I’m pretty open with my readers and fans. I’m not sure I could surprise them with anything I told them, but let’s see … how about this: I was once a talented flute player. I played for more than a decade, and was the first chair flautist in my high school concert band.
Do you have a guilty pleasure?
None whatsoever. There are a lot of things I take great pleasure in: a cup of hot chocolate in the evening after dinner, starting a new book, a sipping shot of a really good tequila or whiskey. But guilty? Why should I feel guilty about the little pleasures in life?
What do you need before you start writing? Anything that is just a must have or the creative juice don’t flow?
Coffee! Lots and lots of hot coffee. And a good breakfast. I absolutely cannot work unless I’ve had a decent breakfast. One of my three cats, Beetlejuice, would add that I cannot work until I’ve had a kitty cuddle, but that’s only because he won’t let me work until I give him some lovies!
Does music influence your writing? If so, do any of your stories have a theme song?
There was a time when I would have answered no to this question, but no longer. My husband is a talented classical and baroque guitarist, and he frequently is practicing while I write. I’ve come to enjoy listening to him as I write, because he plays so beautifully. I don’t care if it is a piece I’ve heard dozens of times: when Scott plays, Smoky can write.
If your story was optioned for a movie, who would play your characters?
My daughter would be Grace in On the Choptank Shores and Elizabeth from The Cabin. She’s a gifted actress who has already had small roles in several films and is studying theatre in college. Any other characters I’d leave up to the casting directors, but I’d want Robin as the lead actress in both books.
Where were you when you got your first contract? Who did you tell first?
My contracts have always come via email, so I’ve never been any place particularly exciting when I received one. I’ve always simply been working at my desk. My husband is always the first person I share any news with.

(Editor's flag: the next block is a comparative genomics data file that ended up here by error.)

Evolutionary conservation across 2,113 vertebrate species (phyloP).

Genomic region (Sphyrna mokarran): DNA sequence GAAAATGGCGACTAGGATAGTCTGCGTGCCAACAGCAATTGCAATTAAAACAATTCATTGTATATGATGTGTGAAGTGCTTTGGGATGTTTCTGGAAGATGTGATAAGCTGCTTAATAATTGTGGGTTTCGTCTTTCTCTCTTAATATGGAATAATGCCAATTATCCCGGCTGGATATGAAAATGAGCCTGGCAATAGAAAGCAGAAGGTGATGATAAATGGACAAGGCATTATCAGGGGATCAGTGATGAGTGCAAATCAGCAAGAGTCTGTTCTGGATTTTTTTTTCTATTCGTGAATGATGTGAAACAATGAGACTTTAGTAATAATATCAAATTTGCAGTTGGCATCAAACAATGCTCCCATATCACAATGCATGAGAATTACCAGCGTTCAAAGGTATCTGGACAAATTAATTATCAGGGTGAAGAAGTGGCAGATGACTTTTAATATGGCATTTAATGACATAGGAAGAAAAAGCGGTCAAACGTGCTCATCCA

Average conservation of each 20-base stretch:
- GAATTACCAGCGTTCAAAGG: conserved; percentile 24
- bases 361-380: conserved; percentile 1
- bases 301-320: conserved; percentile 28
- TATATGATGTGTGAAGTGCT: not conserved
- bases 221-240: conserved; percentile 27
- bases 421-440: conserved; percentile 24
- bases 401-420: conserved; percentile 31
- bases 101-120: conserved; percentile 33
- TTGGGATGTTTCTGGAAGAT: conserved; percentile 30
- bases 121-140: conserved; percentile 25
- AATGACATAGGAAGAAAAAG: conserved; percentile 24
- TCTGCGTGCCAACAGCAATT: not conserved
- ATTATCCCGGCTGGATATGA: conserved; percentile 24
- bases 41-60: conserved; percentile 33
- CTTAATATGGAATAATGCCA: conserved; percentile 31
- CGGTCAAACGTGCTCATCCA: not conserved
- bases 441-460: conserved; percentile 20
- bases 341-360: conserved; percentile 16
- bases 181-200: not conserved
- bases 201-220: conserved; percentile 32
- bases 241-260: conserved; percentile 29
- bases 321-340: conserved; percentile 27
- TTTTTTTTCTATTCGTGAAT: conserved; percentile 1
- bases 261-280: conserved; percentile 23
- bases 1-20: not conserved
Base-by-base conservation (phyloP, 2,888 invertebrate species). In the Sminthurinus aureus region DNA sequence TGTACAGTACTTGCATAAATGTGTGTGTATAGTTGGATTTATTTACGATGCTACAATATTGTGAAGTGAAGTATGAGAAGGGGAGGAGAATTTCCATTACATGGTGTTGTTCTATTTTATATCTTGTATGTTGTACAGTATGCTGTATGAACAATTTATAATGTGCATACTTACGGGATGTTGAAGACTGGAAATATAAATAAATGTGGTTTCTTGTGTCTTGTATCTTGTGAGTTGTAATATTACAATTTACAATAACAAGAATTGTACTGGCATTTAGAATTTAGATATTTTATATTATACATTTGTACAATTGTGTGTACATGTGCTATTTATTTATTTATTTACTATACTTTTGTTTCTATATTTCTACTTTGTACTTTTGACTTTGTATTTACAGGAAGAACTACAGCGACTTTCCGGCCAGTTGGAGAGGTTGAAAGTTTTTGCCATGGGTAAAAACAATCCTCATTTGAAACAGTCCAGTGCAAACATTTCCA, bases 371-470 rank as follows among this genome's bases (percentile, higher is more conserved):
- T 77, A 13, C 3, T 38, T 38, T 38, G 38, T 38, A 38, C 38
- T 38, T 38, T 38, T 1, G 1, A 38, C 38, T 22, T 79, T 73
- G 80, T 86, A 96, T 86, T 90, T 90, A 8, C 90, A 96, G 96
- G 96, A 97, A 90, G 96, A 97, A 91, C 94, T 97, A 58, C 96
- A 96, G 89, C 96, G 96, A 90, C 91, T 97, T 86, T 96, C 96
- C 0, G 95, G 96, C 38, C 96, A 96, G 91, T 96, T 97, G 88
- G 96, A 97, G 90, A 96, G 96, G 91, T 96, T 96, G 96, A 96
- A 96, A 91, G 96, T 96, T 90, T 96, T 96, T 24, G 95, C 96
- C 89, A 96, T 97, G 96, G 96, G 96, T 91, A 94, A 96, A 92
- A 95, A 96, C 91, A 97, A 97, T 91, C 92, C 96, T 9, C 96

How old were you when you read your first romance book?
In my twenties. I don’t even remember the name of it, although I’m pretty sure it later was turned into a made-for-TV movie starring Lindsay Wagner. Why I remember that but not the name of the book is beyond me!
If you still have one of those pesky non writing jobs what is it?
I am blessed that words are my life and my livelihood. My day job is working as a freelance editor and writing coach to other authors. I’ve worked with some fabulous authors, and coached a lot of writers with talent. As I said: I’m blessed.
What are you currently working on, and what else is in the wings?
My current WIP is a novel called The Storyteller’s Bracelet. I don’t want to talk too much about it, though. I admit it: I’m superstitious. I’m afraid if I say too much, my muse will walk away from me, disgusted at my spilling secrets!
If you could co-write with another author who would it be?
I already co-wrote a short piece, Jock Talks Lightning Safety, with fellow Vanilla Heart Publishing author Malcolm R. Campbell. It truly is about what the title implies: I was struck by lightning and nearly killed 22 years ago, and lightning safety is a serious subject. But Malcolm and I managed to write a serious piece that is, at the same time, very tongue in cheek. We had fun. But a full length novel? I’m not sure I could do that with a co-author, because I write kind of helter-skelter. I don’t write front to back, start to finish. I write collections of scenes, then put them together, writing segues where and when needed. I think that might drive a writing partner crazy.
How do you pick your characters names?
I usually don’t. The characters dictate them the same way they guide the story. But in The Cabin, the name James-Cyrus is a tribute to my great grandfather, whose name was Cyrus James. And, of course, I already mentioned Cora being inspired by a real person.
Do you prefer the love at first sight approach or a steady growth throughout?
Steady growth. Friendship first; passion to follow. It makes for a more stable relationship in real life, so I think it’s best in my books, too.
Where can readers find you online
I’m all over the Web! But here are the most logical places to find me and my books:
And for the silly side – What is your favorite type of chocolate?
I’m like Johnny Depp’s character in the movie, Chocolate: hot chocolate. Preferably with just a smidgen of cayenne on top to make it spicy.